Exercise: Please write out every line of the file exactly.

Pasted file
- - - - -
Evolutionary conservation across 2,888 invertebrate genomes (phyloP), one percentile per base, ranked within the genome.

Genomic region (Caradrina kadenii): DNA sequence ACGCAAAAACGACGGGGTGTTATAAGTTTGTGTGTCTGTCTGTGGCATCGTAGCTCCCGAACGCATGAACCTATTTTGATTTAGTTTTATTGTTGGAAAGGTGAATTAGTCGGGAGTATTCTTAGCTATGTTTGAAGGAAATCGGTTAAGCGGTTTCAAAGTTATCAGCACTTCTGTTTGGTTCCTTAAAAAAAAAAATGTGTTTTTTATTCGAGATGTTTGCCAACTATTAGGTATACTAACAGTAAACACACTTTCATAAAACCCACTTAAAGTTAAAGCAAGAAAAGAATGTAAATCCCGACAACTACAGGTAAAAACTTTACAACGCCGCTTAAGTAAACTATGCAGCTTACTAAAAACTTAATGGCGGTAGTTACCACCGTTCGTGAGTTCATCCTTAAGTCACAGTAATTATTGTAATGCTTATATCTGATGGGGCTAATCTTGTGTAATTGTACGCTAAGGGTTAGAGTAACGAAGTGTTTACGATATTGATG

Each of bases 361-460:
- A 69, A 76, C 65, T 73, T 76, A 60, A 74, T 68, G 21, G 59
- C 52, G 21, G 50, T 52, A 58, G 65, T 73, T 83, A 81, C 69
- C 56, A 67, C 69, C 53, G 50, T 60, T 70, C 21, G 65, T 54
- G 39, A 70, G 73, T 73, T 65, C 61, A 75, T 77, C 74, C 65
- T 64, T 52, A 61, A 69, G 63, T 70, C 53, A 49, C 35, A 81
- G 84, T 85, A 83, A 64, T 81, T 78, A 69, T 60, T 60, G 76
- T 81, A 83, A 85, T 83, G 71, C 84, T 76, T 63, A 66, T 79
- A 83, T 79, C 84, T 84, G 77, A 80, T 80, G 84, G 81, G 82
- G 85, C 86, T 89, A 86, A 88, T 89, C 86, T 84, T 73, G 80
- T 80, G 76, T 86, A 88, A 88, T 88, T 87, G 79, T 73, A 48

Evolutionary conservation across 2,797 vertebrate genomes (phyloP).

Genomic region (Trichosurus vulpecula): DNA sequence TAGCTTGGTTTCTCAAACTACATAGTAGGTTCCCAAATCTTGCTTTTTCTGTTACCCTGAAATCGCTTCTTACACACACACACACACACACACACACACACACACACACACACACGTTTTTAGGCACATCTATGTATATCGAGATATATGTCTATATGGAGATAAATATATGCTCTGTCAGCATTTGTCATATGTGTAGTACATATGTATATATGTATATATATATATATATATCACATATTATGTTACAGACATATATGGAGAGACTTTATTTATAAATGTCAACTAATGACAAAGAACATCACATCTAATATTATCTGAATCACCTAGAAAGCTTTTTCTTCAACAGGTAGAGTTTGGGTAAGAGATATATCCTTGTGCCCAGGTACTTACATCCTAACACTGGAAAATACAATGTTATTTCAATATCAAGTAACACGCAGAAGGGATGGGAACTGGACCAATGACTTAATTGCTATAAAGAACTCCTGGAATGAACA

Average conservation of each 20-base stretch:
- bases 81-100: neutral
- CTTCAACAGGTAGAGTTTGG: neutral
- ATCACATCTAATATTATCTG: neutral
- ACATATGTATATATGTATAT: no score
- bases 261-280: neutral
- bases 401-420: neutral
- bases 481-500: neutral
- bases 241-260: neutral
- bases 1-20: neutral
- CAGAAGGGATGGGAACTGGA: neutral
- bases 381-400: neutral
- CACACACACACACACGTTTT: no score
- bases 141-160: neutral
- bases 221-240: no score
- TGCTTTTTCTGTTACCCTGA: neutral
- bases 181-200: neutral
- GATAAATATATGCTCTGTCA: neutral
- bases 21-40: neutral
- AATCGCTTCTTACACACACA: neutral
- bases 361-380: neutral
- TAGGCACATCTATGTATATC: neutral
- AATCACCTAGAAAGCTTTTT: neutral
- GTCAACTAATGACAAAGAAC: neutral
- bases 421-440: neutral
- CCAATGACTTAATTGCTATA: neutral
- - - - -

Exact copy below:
Evolutionary conservation across 2,888 invertebrate genomes (phyloP), one percentile per base, ranked within the genome.

Genomic region (Caradrina kadenii): DNA sequence ACGCAAAAACGACGGGGTGTTATAAGTTTGTGTGTCTGTCTGTGGCATCGTAGCTCCCGAACGCATGAACCTATTTTGATTTAGTTTTATTGTTGGAAAGGTGAATTAGTCGGGAGTATTCTTAGCTATGTTTGAAGGAAATCGGTTAAGCGGTTTCAAAGTTATCAGCACTTCTGTTTGGTTCCTTAAAAAAAAAAATGTGTTTTTTATTCGAGATGTTTGCCAACTATTAGGTATACTAACAGTAAACACACTTTCATAAAACCCACTTAAAGTTAAAGCAAGAAAAGAATGTAAATCCCGACAACTACAGGTAAAAACTTTACAACGCCGCTTAAGTAAACTATGCAGCTTACTAAAAACTTAATGGCGGTAGTTACCACCGTTCGTGAGTTCATCCTTAAGTCACAGTAATTATTGTAATGCTTATATCTGATGGGGCTAATCTTGTGTAATTGTACGCTAAGGGTTAGAGTAACGAAGTGTTTACGATATTGATG

Each of bases 361-460:
- A 69, A 76, C 65, T 73, T 76, A 60, A 74, T 68, G 21, G 59
- C 52, G 21, G 50, T 52, A 58, G 65, T 73, T 83, A 81, C 69
- C 56, A 67, C 69, C 53, G 50, T 60, T 70, C 21, G 65, T 54
- G 39, A 70, G 73, T 73, T 65, C 61, A 75, T 77, C 74, C 65
- T 64, T 52, A 61, A 69, G 63, T 70, C 53, A 49, C 35, A 81
- G 84, T 85, A 83, A 64, T 81, T 78, A 69, T 60, T 60, G 76
- T 81, A 83, A 85, T 83, G 71, C 84, T 76, T 63, A 66, T 79
- A 83, T 79, C 84, T 84, G 77, A 80, T 80, G 84, G 81, G 82
- G 85, C 86, T 89, A 86, A 88, T 89, C 86, T 84, T 73, G 80
- T 80, G 76, T 86, A 88, A 88, T 88, T 87, G 79, T 73, A 48

Evolutionary conservation across 2,797 vertebrate genomes (phyloP).

Genomic region (Trichosurus vulpecula): DNA sequence TAGCTTGGTTTCTCAAACTACATAGTAGGTTCCCAAATCTTGCTTTTTCTGTTACCCTGAAATCGCTTCTTACACACACACACACACACACACACACACACACACACACACACACGTTTTTAGGCACATCTATGTATATCGAGATATATGTCTATATGGAGATAAATATATGCTCTGTCAGCATTTGTCATATGTGTAGTACATATGTATATATGTATATATATATATATATATCACATATTATGTTACAGACATATATGGAGAGACTTTATTTATAAATGTCAACTAATGACAAAGAACATCACATCTAATATTATCTGAATCACCTAGAAAGCTTTTTCTTCAACAGGTAGAGTTTGGGTAAGAGATATATCCTTGTGCCCAGGTACTTACATCCTAACACTGGAAAATACAATGTTATTTCAATATCAAGTAACACGCAGAAGGGATGGGAACTGGACCAATGACTTAATTGCTATAAAGAACTCCTGGAATGAACA

Average conservation of each 20-base stretch:
- bases 81-100: neutral
- CTTCAACAGGTAGAGTTTGG: neutral
- ATCACATCTAATATTATCTG: neutral
- ACATATGTATATATGTATAT: no score
- bases 261-280: neutral
- bases 401-420: neutral
- bases 481-500: neutral
- bases 241-260: neutral
- bases 1-20: neutral
- CAGAAGGGATGGGAACTGGA: neutral
- bases 381-400: neutral
- CACACACACACACACGTTTT: no score
- bases 141-160: neutral
- bases 221-240: no score
- TGCTTTTTCTGTTACCCTGA: neutral
- bases 181-200: neutral
- GATAAATATATGCTCTGTCA: neutral
- bases 21-40: neutral
- AATCGCTTCTTACACACACA: neutral
- bases 361-380: neutral
- TAGGCACATCTATGTATATC: neutral
- AATCACCTAGAAAGCTTTTT: neutral
- GTCAACTAATGACAAAGAAC: neutral
- bases 421-440: neutral
- CCAATGACTTAATTGCTATA: neutral